The Violence Epidemic

Arrest rates of young people for homicide and other violent crimes skyrocketed from 1983 to 1993. In response to the dramatic increase in the number of murders committed by young people, Congress and many state legislatures passed new gun control laws, established boot camps, and began waiving children as young as 10 out of the juvenile justice system and into adult criminal courts. Then, starting in the mid-1990s, overall arrest rates began to decline, returning by 1999 to rates only slightly higher than those in 1983.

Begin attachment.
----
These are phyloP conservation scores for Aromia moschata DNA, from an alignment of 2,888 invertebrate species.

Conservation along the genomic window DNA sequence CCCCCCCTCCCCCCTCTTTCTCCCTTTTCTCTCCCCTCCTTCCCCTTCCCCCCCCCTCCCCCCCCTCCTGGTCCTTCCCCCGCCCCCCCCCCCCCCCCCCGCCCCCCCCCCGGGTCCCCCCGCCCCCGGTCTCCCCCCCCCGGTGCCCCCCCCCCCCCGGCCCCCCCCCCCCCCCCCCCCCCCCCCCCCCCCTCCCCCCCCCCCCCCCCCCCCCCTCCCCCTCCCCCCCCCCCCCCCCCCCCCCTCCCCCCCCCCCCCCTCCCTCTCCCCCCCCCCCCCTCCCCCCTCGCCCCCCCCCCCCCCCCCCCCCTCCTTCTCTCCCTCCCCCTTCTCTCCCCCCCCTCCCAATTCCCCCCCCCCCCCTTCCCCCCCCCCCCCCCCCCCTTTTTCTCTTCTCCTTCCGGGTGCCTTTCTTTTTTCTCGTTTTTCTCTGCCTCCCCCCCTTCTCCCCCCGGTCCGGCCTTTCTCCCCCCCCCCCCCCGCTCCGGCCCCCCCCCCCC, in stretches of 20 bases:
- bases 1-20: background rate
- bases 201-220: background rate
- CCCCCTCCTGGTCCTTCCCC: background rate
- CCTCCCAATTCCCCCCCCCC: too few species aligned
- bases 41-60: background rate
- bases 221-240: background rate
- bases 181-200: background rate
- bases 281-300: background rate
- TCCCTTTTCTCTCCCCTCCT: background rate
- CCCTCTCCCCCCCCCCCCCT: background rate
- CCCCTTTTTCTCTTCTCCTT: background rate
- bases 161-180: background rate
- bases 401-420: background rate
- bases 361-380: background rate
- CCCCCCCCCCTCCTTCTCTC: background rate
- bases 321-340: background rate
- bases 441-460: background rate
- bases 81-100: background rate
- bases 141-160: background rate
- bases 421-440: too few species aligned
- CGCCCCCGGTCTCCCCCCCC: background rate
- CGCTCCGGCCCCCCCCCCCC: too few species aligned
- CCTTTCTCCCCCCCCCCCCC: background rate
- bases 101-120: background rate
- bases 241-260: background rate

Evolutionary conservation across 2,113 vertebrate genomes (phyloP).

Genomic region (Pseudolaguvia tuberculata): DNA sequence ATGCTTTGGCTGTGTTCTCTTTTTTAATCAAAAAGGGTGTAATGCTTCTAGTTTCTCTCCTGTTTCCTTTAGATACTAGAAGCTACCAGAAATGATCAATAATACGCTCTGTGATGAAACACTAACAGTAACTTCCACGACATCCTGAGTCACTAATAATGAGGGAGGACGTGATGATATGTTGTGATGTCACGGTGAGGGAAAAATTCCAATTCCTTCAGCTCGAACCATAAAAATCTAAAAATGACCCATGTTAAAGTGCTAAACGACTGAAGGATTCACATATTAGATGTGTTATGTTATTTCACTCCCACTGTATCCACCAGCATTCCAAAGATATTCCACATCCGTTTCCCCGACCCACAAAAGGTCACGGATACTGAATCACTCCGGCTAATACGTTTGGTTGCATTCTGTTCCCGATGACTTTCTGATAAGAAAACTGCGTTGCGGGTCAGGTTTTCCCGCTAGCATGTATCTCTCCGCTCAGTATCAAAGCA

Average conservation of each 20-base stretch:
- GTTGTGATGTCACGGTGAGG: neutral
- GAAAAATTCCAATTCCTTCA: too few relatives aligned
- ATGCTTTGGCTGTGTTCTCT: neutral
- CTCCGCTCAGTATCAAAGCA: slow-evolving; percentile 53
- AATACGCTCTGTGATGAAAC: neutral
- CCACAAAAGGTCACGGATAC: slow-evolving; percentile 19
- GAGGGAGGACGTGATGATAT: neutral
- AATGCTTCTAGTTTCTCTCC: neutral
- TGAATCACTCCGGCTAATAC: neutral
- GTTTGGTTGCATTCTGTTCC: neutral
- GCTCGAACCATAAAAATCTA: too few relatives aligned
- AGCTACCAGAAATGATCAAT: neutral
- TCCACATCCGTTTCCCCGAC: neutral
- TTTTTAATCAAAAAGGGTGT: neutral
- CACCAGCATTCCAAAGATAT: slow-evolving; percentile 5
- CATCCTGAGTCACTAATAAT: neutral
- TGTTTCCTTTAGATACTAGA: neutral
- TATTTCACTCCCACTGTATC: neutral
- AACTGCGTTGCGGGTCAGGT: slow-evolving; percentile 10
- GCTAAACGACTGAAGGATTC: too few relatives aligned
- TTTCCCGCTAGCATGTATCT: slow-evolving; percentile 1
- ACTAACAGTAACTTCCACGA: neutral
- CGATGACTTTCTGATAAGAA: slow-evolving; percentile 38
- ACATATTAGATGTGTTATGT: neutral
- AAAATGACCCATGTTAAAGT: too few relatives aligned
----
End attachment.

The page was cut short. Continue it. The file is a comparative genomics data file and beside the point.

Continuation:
Several important indicators were used to track youth violence during these years, but their findings did not always agree. Arrest rates, as noted above, provide strong evidence of both a violence epidemic between 1983 and 1993/1994 and a subsequent decline to 1999. Several other indicators of violence furnish similar, but not as robust evidence of a violence epidemic that later subsided. However, the decline in arrest rates is not uniform for all types of violent crime. Moreover, another key indicator -- the volume of violent behavior, which is based on self-reports -- does not show a decline in youth violence after 1993. As explained later, that indicator remained high and essentially level from 1993 to 1998. This chapter answers the questions raised by these disparate findings -- namely, whether the epidemic of violence is really over and why leading indicators of youth violence do not agree.